Step 20


Repeat the process for the 19” long PVC line that runs into the second compartment. Only drill the drip holes into the second compartment section of pipe, leaving the rest solid.

Note: It’s not a bad idea to color code or label the water inlets so you’ll remember which is top and which is bottom ;)

 

 

 

VG4a.jpgView of Water inlets at the top


Planting


Step 21


Fill both the upper and lower compartments with soil. You want them to be pretty full so once you reach the top lip (where the lattice attaches) shake the box to help the soil settle and add more as needed.

Step 22


With the bed full, place a layer of weed block tightly across the top, and staple into place.

Step 23


Reattach the lattice.

Step 24


Wait 2-3 weeks before standing up your garden to let the soil settle and the plants take root.

Step 25


Hang your vertical garden with the French cleat, or stand it up on its base.

Step 26


Marvel at your handy work and check for any last minute fixes like soil shift and repair as needed.

We hope you've enjoyed this walk through and as always if you have any questions feel free to sound ask.

Cheers,

ChrisFixit

 

Not what you were looking for ? Try posting a question
Posted 2012-03-04T21:17:23+0000  by Chris_HD_ATL Chris_HD_ATL

The video should be in your email from Home Depot.  Here's the link:

 

http://link.brightcove.com/services/player/bcpid1510362017001?bckey=AQ~~,AAAAD2AZimE~,cuHgoGQ9jPlQCSggbUs5K0WpAbCB1kyh&bctid=1542969592001

Posted 2012-04-12T13:20:20+0000  by meekocat_2002

Not sure if this will help but I saw this on the Today show about 2 days ago and it was beautiful.  I haven't read through the instructions completely, but I do remember them saying that once it is complete you need to leave it flat for 3 weeks so that the roots can take hold and the dirt can settle.  Maybe you can view it on the Today's show website. Good luck

Posted 2012-04-15T15:48:07+0000  by lisac

I started to build this and began cutting the pieces and discovered some problems.  In the list the 3 1X6 pieces are supposed to be 18".  yet in the instructions it says take the 3 15" inch pieces ? the list of pieces has the 1X2' piece for the bottom as 15", yet in the video it fits end to end, but not if the frame is 18" wide. Can you clarify the measurements for me?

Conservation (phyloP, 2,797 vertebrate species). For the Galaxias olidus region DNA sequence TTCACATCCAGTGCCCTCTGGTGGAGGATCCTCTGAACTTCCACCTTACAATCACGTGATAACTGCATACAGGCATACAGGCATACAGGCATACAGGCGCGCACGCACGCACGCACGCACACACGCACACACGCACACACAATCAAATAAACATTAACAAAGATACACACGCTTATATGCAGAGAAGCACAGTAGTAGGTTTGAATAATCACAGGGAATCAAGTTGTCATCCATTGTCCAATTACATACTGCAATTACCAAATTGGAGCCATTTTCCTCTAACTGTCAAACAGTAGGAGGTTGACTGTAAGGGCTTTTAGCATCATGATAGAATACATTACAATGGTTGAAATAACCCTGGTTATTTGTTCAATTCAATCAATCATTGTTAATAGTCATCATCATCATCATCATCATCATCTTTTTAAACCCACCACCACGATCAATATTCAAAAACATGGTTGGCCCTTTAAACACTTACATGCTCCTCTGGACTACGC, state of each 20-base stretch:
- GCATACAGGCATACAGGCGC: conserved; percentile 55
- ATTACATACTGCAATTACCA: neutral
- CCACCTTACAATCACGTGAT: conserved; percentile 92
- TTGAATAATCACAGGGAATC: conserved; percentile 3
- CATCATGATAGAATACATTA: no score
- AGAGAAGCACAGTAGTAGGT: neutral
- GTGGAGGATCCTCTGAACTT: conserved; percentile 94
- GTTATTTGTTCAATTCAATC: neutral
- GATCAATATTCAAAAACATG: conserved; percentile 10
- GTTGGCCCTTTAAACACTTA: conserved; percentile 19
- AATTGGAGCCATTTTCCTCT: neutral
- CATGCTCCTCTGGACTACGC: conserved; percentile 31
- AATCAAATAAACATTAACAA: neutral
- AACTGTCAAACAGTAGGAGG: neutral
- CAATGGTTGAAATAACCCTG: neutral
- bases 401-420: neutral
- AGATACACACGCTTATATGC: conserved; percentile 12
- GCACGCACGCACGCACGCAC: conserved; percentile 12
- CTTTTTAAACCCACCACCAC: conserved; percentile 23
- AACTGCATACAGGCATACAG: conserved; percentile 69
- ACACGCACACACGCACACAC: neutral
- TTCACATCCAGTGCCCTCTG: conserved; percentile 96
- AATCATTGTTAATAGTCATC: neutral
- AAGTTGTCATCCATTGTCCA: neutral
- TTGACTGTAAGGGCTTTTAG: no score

Posted 2012-04-18T00:20:51+0000  by jimbo4720

could somebody explain to me how you water the bed and how often.  Thanks

Posted 2012-04-22T02:31:43+0000  by rockhound

Hi jimbo4720 sorry about the delay in getting back to you guys about the garden. You're right there is a typo in the materials list the 3- 1"x6" wood should be listed as 15" instead of 18". I've corrected it in the initial post and again apologize for the confusion.

 

For those wanting a more detailed walk through of the addition of soil and planting, I unfortunately don't have access to the original as it's living the life of a big time star :robotindifferent:.

 

I did however build another :robotvery-happy: and will try and get a planting video up soon.

vertical garden 2

 

Also if there are any build related questions you have we'll be happpy to answer them.

 

Cheers,

ChrisFixit

 

 

 

 

Posted 2012-04-22T13:36:14+0000  by Chris_HD_ATL

Hey rockhound the garden has inlets at the top. These are actually the tops of the PVC water lines running into the garden. I found the easiest way to water is to utilize a small funnel.

 

As to how often you water that really depends on the type of plants you go with. You'll want to water whatever plants you have as recommended, for example succulents require very little water whereas annuals may need water every couple of days. Keep in mind that since the garden is vertical you'll need to strike a balance as you don't want to over saturate the soil.

 

Cheers,

ChrisFixit

Posted 2012-04-22T14:04:18+0000  by Chris_HD_ATL

This sounds like a great idea! Do you have any photos? I'd like to add it to my Pinterest idea board. Of course, I could buy new gutter materiel at HD.

Posted 2012-04-23T15:33:49+0000  by moochiedale

I really like this idea. I am a visual person so I would love to see a picture. I'm all for recycling anything and this is a good one. chelegv@comcast.net

Posted 2012-04-24T20:00:15+0000  by nanachele
I would love to build this one. I have lot's of old gutters. I'm pretty much a visual person. Please add a photo.
Posted 2012-04-26T18:07:07+0000  by hunyok66

Nice idea, but the weight could be an issue for mounting, especially w/the combined weight of moist soil + plants.  I'm wondering what effort it took to set up the complete box, as in the demo photo, 3' above ground.  The hinge system would make it easy to set the box, but would be pretty heavy, even to adjust position.  Probably would take 2 or 3 people to do it safely.

 

Also, not sure about the use of clear polyfilm for waterproof liner as per the video demo.  The written instructions suggest pondliner which is much more substantial & long wearing than the clear stuff.  It's thicker & bulkier than 2mm polyfilm & trickier to manipulate but 3 wks of sitting flat & filled should control any errant corners of the liner.  Pond liner is available through different companies on-line, some sell smaller sized remnants which would work for a small project like this.

 

But the weight!

Posted 2012-05-01T20:44:11+0000  by marhar123